The annual security report provides information regarding campus security policies and campus crime statistics. With limited exception, the campus security requirements do not prescribe policies and procedures for schools to follow. Rather, schools are required to make disclosures concerning the policies and procedures implemented by the school.
All schools must compile the required crime statistics in accordance with the definitions used in the Federal Bureau of Investigation’s Uniform Crime Reporting (UCR) system, Hate Crime Data Collection Guidelines and the Training Guide for Hate Crime Collection. For further guidance concerning the application of definitions and classification of crimes a school must use either the UCR Reporting Handbook or the UCR Reporting Handbook” NIBRS Edition.
Except when determining how to report crimes committed in a multiple offense situation, a school must use the hierarchy rule found in the UCR Reporting Handbook. Copies of these publications are available from: FBI Communications Unit, 1000 Custer Hollow Road, Clarksburg, WV 26306 (telephone: 304-625-2823). Schools are encouraged but not required to participate in the FBI’s UCR program.
The statistics required in the annual security report may not include the identification of the victim or the person accused of committing the crime.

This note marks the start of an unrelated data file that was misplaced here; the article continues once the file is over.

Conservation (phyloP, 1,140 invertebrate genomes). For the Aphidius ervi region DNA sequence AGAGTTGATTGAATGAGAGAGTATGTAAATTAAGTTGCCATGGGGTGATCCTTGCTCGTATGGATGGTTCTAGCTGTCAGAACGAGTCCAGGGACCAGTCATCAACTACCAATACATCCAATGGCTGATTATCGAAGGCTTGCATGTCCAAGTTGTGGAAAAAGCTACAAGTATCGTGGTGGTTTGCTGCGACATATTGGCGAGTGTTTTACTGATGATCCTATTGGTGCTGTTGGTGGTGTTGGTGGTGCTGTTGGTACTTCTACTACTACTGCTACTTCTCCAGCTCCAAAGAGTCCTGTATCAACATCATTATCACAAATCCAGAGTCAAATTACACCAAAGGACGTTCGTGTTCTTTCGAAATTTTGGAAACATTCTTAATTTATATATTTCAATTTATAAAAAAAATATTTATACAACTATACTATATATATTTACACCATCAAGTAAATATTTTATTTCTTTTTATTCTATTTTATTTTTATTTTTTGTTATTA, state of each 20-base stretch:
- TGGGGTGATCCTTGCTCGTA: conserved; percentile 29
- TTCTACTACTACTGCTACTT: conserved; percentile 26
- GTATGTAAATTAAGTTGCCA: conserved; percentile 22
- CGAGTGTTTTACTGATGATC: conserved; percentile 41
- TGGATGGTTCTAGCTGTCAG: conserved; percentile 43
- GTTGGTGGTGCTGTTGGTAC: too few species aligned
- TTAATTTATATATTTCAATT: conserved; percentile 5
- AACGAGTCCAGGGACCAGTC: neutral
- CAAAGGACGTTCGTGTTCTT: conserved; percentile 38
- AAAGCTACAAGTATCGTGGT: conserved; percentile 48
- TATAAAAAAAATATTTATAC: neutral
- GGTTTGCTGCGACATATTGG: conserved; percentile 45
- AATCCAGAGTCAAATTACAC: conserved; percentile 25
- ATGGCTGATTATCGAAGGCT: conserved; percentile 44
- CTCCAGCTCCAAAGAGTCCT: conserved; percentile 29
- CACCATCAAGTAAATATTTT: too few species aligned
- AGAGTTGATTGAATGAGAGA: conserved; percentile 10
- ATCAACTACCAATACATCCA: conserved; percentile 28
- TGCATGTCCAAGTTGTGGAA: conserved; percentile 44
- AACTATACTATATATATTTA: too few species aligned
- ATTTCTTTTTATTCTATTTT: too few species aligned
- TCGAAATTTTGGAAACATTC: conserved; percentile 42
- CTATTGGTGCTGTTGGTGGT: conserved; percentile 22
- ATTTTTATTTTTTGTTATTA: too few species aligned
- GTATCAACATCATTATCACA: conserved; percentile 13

A school must make a reasonable, good faith effort to obtain the required statistics and may rely on the information supplied by a local or state police agency. A school making a good faith effort will not be held responsible for the failure of local and state police agencies to supply the required statistics.
The annual security report must include the following:
1. The required institutional crime statistics, including
Schools must report crime statistics by means of separate categories:
Note: Crimes that occur in dormitories or other residential facilities for students are reported as a subset of crimes on campus and as a separate category.
2. A statement of current campus policies regarding procedures for reporting crimes and other
emergencies occurring on campus and the policies for the school’s response to these reports,
This statement must also describe any institutional policies or procedures that allow voluntary or confidential reports made by victims or witnesses to be included in the annual disclosure of crime statistics.
3. A statement of the school’s policies concerning the security of, and access to, all campus facilities,
including residences, and security consideration used in the maintenance of campus facilities,
4. A statement of the school’s policies concerning campus law enforcement, including:
5. Descriptions of the type and frequency of programs that
6. A description of institutional crime prevention programs;
7. A statement of the policies concerning the monitoring and recording (through local police agencies)
of criminal activity at off-campus locations of student organizations officially recognized by the